Nonfiction | April 16, 2013

One month before I ran from the police with my mother, I threw a baseball for the last time. I was twelve years old, in the eighth grade, and I had been cut once again from the middle school baseball team. Surely this was a reflection of the coach’s poor judgment, not my skills, as I intended to prove that late spring by digging my toes into the batter’s box for the town recreational team. There, I would send red-laced balls arcing through the sky on such a preposterous trajectory that they would crane the necks of the opposing outfielders—from neighboring Connecticut towns—who, seeing how far they’d have to chase my blasts, would simply give up. Just drop their gloves beside them and take a seat on the grass, awed and frustrated by the fact that I was—would be—what they could only dream of.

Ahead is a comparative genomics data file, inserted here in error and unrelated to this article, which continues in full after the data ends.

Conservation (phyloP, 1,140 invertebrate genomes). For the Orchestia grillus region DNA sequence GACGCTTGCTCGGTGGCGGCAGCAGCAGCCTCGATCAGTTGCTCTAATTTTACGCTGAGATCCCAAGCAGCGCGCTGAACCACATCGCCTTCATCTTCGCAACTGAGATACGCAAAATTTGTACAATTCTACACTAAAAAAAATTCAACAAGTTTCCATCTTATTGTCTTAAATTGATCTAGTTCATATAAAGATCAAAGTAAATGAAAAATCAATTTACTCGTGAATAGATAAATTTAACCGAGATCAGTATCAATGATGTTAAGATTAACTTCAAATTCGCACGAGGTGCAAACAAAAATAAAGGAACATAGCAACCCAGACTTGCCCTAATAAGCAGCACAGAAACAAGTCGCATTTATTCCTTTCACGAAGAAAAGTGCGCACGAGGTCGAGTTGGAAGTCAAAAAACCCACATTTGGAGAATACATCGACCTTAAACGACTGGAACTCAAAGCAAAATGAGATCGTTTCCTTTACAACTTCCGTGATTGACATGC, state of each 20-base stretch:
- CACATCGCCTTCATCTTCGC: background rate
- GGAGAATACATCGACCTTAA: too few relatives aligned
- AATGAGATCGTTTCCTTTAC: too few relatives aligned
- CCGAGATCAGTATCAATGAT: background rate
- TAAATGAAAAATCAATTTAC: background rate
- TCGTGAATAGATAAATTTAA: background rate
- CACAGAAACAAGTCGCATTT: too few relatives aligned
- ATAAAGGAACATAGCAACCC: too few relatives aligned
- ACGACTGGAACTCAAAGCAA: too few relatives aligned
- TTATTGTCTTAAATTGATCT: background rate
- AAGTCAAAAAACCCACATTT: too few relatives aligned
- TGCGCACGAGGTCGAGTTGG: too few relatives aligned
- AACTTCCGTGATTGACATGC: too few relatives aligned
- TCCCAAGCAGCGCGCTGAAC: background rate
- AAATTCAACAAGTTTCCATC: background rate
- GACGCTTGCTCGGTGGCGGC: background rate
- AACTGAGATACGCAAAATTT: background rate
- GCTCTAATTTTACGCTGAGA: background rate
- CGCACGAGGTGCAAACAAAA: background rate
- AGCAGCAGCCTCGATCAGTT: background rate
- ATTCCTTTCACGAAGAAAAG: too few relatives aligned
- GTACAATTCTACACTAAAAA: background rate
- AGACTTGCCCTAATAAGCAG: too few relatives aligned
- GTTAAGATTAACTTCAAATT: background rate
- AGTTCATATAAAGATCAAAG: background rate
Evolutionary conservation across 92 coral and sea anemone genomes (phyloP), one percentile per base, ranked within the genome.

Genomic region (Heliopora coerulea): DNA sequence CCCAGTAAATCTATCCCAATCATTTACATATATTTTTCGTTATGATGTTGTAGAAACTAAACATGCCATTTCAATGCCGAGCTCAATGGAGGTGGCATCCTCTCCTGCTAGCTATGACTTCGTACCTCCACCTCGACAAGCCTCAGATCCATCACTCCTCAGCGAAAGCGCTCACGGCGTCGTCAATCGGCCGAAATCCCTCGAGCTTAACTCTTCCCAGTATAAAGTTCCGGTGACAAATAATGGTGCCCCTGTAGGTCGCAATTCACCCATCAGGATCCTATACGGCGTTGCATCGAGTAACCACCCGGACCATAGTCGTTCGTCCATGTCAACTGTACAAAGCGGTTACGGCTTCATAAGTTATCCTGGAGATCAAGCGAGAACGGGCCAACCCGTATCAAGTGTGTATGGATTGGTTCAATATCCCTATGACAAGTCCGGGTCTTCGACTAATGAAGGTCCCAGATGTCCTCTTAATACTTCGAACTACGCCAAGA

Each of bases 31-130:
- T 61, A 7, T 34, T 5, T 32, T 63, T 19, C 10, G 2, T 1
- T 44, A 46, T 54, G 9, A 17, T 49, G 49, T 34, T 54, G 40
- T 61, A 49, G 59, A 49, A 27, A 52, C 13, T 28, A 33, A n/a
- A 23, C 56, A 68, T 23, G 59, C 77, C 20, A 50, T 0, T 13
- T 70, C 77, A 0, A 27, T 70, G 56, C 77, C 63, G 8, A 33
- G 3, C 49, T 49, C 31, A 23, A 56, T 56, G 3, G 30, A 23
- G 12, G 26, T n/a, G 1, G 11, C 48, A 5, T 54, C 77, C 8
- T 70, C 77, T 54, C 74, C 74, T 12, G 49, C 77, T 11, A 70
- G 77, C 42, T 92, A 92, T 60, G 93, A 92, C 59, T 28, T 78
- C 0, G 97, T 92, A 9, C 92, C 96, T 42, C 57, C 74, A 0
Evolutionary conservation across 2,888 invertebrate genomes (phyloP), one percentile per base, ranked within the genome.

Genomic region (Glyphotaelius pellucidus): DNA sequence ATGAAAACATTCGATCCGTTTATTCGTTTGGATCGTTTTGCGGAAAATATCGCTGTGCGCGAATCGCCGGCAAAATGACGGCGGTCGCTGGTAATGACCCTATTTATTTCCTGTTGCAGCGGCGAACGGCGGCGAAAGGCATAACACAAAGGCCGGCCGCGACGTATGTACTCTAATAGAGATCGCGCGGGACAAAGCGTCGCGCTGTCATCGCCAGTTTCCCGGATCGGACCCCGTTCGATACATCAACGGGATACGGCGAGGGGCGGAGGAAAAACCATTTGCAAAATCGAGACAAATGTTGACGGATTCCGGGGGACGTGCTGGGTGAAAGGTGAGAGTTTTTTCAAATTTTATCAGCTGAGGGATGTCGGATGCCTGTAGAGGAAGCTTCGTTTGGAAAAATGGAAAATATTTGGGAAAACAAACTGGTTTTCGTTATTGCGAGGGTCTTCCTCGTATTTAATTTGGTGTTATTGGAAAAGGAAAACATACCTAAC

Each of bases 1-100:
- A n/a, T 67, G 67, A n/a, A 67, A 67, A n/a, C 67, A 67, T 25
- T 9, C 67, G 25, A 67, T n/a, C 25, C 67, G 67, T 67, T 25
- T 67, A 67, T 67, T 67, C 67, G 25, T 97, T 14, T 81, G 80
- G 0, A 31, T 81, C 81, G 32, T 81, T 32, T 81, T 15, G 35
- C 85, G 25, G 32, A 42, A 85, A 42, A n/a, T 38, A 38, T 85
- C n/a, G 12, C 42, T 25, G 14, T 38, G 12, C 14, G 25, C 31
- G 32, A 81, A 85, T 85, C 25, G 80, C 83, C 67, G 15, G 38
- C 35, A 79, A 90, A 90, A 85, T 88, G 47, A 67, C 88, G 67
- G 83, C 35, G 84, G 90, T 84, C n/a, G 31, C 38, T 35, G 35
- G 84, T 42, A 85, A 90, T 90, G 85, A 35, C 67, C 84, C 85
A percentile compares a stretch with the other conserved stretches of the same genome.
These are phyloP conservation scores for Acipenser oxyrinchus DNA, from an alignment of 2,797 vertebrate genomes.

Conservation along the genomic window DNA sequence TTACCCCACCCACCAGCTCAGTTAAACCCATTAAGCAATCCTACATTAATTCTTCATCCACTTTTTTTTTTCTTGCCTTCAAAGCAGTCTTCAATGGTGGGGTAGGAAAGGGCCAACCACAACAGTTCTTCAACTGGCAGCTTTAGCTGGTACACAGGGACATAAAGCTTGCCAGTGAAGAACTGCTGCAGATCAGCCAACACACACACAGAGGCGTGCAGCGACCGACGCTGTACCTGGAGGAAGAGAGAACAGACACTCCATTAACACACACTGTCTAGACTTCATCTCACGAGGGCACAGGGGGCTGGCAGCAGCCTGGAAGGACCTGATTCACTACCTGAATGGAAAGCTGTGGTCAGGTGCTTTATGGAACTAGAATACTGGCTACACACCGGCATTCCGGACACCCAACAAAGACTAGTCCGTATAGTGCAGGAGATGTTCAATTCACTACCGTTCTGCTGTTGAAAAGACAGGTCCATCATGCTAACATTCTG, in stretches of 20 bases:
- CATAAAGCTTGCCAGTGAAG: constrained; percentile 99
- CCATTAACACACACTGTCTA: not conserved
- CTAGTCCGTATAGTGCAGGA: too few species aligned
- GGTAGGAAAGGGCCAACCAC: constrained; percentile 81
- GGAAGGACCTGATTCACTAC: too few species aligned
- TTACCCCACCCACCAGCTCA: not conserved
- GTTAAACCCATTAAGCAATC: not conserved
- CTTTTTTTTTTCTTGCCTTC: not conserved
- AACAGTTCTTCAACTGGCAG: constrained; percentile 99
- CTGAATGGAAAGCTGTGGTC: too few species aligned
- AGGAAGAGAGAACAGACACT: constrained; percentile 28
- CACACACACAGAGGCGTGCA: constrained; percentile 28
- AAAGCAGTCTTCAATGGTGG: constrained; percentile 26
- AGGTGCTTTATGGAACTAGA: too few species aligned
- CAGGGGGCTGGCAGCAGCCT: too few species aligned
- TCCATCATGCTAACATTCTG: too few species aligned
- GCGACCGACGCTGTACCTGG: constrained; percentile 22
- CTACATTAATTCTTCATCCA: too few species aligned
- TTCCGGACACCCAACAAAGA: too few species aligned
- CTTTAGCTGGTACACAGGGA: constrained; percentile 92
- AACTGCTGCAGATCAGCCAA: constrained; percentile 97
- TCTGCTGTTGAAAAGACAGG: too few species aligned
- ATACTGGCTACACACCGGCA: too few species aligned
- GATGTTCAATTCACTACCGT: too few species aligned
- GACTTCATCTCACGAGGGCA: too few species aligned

This essay is not currently available online.

If you are a student, faculty member, or staff member at an institution whose library subscribes to Project Muse, you can read this piece and the full archives of the Missouri Review for free. Check this list to see if your library is a Project Muse subscriber.

SEE THE ISSUE

SUGGESTED CONTENT